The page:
News

Real estate developer denied bail again

By Tanesha Mundle

Thursday, July 17, 2014    

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REAL estate developer Christopher Kerr was again denied bail yesterday when he appeared in the Corporate Area Resident Magistrate's Court after efforts to ascertain his true identity proved futile.

Magistrate Kaysha Grant rejected Kerr's bail application, reasoning that despite the fact that he is a successful businessman she could not offer him bail as he goes by different names, had no fixed place of abode and had not surrendered his passports to the police.

The real estate developer was taken into custody on July 1 after police alleged that he was using two different identities -- the one given at birth, Donovan Watson Kerr, and Christopher Donovan Watson-Kerr, a name he said he assumed officially by doing a deed poll.

Last Friday, Senior Magistrate Judith Pusey, who first denied Kerr bail, said that he could not legally change his surname by way of deed poll.

He is alleged to have obtained three passports, two tax registration numbers, two driver's licences and four birth certificates in the name Christopher Watson-Kerr and was subsequently charged with four counts of uttering forged documents and two counts of forgery.

On Monday, when Kerr appeared in the Corporate Area Resident Magistrate's Court to renew his bail application, the process was put on hold after the magistrate suggested to his lawyer, Hugh Wildman, that his client consent to a question and answer session to clear up the issue of his identity before a determination is made regarding his freedom.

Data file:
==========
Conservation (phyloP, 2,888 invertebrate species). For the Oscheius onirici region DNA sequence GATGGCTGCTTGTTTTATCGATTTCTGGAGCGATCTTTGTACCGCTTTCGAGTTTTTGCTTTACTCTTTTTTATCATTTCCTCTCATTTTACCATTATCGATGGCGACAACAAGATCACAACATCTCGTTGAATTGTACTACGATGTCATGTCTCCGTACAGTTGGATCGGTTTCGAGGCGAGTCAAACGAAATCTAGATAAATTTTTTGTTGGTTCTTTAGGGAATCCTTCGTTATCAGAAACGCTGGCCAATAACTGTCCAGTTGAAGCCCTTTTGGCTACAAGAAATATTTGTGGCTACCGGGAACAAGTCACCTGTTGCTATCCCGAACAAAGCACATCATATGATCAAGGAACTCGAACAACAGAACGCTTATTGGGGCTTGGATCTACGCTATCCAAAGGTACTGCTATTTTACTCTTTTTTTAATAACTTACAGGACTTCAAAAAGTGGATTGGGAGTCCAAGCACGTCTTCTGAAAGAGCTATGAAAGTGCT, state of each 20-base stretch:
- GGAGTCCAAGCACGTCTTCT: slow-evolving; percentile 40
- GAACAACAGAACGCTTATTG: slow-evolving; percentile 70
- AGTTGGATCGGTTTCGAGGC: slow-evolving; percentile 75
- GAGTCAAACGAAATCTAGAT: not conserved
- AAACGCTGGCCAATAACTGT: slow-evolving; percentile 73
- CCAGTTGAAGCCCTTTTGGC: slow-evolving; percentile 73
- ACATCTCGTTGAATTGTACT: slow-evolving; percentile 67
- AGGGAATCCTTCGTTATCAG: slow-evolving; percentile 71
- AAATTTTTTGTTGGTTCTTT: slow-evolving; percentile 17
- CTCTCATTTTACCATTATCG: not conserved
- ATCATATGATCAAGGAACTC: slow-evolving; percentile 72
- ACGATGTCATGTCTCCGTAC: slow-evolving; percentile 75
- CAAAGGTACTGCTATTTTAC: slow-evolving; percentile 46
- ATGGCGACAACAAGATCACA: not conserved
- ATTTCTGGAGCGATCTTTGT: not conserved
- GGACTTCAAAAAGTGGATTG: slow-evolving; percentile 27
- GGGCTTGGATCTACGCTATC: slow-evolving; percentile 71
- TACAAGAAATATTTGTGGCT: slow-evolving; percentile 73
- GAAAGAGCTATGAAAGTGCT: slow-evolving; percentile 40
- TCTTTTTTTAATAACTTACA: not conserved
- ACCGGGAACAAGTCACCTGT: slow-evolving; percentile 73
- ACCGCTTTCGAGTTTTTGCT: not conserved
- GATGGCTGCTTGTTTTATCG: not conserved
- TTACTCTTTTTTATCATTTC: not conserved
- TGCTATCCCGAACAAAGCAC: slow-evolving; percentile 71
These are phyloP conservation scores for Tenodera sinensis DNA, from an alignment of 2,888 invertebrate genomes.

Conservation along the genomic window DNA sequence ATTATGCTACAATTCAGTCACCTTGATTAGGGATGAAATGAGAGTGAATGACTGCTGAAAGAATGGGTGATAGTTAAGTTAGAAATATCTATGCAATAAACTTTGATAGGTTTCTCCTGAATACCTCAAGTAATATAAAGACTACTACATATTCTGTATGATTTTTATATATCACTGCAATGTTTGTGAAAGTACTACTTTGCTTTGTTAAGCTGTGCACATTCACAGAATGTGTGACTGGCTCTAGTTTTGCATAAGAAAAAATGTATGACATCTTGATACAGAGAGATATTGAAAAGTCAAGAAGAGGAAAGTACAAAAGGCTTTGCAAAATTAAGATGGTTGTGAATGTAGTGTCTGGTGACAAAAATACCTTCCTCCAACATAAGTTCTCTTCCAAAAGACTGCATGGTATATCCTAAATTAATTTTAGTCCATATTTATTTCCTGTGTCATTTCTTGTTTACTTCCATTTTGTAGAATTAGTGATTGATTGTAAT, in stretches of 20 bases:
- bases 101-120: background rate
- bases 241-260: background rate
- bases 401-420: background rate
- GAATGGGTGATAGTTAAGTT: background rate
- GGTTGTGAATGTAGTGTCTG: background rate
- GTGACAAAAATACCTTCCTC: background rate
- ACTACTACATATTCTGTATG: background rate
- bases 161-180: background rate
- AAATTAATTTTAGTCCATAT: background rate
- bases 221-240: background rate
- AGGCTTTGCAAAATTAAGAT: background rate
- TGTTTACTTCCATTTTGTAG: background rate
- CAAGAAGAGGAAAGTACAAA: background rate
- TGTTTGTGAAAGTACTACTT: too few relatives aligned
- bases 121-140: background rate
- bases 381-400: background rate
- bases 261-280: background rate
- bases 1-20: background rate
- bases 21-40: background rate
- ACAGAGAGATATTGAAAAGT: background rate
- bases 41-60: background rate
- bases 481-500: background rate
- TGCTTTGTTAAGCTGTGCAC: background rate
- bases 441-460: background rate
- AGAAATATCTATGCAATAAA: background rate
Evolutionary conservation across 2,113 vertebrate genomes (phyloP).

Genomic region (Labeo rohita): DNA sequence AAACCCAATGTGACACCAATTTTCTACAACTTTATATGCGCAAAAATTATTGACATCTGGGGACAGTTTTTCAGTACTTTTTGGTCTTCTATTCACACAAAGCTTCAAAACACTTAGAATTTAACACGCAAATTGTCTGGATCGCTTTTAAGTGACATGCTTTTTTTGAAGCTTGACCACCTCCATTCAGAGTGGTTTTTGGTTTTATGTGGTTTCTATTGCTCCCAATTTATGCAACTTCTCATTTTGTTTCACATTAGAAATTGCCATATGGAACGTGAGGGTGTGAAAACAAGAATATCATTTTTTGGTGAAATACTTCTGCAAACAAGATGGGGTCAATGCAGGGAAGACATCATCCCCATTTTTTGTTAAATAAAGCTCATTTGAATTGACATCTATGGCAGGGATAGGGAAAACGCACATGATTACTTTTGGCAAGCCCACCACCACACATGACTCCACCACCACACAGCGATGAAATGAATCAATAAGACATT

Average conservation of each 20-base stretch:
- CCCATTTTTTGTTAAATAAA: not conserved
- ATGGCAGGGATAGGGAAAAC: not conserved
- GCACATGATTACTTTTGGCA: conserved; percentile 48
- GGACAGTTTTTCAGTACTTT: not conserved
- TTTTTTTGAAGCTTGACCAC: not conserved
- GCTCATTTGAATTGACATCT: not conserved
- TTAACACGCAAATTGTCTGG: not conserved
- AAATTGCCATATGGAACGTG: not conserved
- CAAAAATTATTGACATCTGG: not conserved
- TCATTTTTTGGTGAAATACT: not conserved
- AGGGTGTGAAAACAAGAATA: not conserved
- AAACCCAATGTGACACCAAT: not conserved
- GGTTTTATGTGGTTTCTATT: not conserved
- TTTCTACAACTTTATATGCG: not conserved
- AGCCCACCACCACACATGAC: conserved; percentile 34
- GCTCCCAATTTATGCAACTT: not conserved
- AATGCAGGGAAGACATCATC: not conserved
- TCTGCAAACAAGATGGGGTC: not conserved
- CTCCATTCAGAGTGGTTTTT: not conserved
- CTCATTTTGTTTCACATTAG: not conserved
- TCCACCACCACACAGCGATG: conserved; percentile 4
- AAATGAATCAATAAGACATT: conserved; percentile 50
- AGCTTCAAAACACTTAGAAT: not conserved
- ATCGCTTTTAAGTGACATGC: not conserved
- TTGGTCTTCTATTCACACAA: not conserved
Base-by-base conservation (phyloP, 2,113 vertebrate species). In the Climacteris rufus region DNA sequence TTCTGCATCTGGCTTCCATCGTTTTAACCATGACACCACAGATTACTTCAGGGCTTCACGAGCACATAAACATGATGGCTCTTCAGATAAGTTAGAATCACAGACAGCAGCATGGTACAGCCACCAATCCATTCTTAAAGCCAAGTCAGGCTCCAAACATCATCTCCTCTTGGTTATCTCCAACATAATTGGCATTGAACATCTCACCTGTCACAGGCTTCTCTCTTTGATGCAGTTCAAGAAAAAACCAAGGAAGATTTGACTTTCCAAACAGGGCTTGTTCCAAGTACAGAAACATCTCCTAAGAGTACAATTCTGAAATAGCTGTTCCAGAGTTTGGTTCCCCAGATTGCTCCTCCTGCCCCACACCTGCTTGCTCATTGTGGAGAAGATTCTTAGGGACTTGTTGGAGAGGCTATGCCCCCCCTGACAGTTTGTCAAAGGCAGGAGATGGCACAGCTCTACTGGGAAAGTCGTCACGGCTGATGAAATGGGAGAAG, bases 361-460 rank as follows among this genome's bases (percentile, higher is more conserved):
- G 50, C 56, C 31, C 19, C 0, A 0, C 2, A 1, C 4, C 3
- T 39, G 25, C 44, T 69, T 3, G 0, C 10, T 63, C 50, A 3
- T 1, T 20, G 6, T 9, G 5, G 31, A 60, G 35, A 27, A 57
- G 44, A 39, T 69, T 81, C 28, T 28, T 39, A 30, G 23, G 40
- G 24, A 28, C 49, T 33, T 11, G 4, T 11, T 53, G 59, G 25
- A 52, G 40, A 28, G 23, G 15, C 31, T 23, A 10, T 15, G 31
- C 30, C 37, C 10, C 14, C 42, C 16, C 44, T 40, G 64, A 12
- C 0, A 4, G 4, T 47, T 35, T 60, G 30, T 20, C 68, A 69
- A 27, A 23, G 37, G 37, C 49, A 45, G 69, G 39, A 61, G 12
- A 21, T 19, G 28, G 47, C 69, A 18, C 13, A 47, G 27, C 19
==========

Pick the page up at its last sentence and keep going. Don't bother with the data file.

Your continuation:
But yesterday when the matter was revisited, the prosecutor told the court that they were still uncertain about the accused man's real identity, in light of the fact that he had multiple identification documents with different names.

Prosecutor Nigel Parkes reiterated that Kerr was a flight risk and that he is a Canadian citizen with a United States visa. He also told the court that the accused is a trained and certified pilot who is the owner or co-owner of a Cessna aircraft.

Further to that, Parkes said that the crown is uncertain about Kerr's address. He explained that Kerr told the police during the Q&A session that he owns four houses, one which he co-owns with a woman, two which he uses for business purposes and the other which is owned by another person.

Parkes said the accused also told the police that he owns two TRNs in two separate names, one in his birth name and the other in his assumed name and also that there was an error on his US visa which had the name Donovan Waton Kerr, instead of Watson Kerr.

Wildman, however, maintained that his client was not a flight risk as he had significant investment in the country and currently has an apartment complex which is 90 per cent complete, and is awaiting Kerr's release to finalise its completion and the sale.

He also told the court that his client needed to do surgery on his dislocated shoulder, and produced a new medical report which indicated that his client should have undergone surgery within two weeks after the incident.

But RM Grant told him the date had passed. However, Wildman informed her that his client was unable to do the surgery because he was incarcerated.

Wildman, in pleading for bail, told the court that his client was a well-known and successful businessman and that the case was "much ado nothing". He said the prosecutor had no case again his client.

The defence lawyer added that several errors were made by the different agencies when his client tried to change over his birth certificate and passport in his new name.

According to Wildman, the correct name of his client is not hyphenated and is simply Christopher Donovan Watson Kerr.

"Why keep this man in custody when there are persons with more serious charges who have been granted bail?" Wildman questioned. "Why would this well-known businessman, with all his investment in Jamaica, run away?"

His pleas, however, fell on deaf ears.

Kerr is to be tried on August 12.

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